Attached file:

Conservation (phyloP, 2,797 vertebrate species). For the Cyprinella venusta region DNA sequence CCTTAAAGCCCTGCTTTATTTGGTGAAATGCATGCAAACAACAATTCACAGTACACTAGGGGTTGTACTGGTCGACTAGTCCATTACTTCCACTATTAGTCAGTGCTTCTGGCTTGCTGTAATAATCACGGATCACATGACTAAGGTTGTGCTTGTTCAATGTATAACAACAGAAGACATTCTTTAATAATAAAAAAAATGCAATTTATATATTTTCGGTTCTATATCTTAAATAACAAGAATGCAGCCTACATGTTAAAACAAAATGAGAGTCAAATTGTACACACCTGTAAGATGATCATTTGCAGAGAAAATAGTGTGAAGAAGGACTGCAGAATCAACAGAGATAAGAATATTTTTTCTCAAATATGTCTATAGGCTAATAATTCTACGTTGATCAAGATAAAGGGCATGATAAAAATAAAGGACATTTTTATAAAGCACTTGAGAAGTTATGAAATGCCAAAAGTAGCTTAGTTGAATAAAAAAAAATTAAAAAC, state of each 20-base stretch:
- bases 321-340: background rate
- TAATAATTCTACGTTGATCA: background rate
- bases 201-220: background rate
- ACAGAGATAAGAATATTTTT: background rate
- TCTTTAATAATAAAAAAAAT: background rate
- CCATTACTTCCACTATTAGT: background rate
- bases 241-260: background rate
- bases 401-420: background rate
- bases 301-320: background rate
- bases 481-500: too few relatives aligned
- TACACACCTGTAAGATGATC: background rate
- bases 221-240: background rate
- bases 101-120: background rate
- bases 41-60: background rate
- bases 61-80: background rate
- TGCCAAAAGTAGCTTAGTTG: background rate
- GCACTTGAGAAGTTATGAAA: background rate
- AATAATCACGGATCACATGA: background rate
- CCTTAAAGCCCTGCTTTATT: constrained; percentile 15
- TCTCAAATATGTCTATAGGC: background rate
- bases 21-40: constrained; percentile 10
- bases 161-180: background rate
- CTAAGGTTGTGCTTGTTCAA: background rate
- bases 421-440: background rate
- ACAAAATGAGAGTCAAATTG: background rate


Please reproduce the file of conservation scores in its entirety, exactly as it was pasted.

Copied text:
Conservation (phyloP, 2,797 vertebrate species). For the Cyprinella venusta region DNA sequence CCTTAAAGCCCTGCTTTATTTGGTGAAATGCATGCAAACAACAATTCACAGTACACTAGGGGTTGTACTGGTCGACTAGTCCATTACTTCCACTATTAGTCAGTGCTTCTGGCTTGCTGTAATAATCACGGATCACATGACTAAGGTTGTGCTTGTTCAATGTATAACAACAGAAGACATTCTTTAATAATAAAAAAAATGCAATTTATATATTTTCGGTTCTATATCTTAAATAACAAGAATGCAGCCTACATGTTAAAACAAAATGAGAGTCAAATTGTACACACCTGTAAGATGATCATTTGCAGAGAAAATAGTGTGAAGAAGGACTGCAGAATCAACAGAGATAAGAATATTTTTTCTCAAATATGTCTATAGGCTAATAATTCTACGTTGATCAAGATAAAGGGCATGATAAAAATAAAGGACATTTTTATAAAGCACTTGAGAAGTTATGAAATGCCAAAAGTAGCTTAGTTGAATAAAAAAAAATTAAAAAC, state of each 20-base stretch:
- bases 321-340: background rate
- TAATAATTCTACGTTGATCA: background rate
- bases 201-220: background rate
- ACAGAGATAAGAATATTTTT: background rate
- TCTTTAATAATAAAAAAAAT: background rate
- CCATTACTTCCACTATTAGT: background rate
- bases 241-260: background rate
- bases 401-420: background rate
- bases 301-320: background rate
- bases 481-500: too few relatives aligned
- TACACACCTGTAAGATGATC: background rate
- bases 221-240: background rate
- bases 101-120: background rate
- bases 41-60: background rate
- bases 61-80: background rate
- TGCCAAAAGTAGCTTAGTTG: background rate
- GCACTTGAGAAGTTATGAAA: background rate
- AATAATCACGGATCACATGA: background rate
- CCTTAAAGCCCTGCTTTATT: constrained; percentile 15
- TCTCAAATATGTCTATAGGC: background rate
- bases 21-40: constrained; percentile 10
- bases 161-180: background rate
- CTAAGGTTGTGCTTGTTCAA: background rate
- bases 421-440: background rate
- ACAAAATGAGAGTCAAATTG: background rate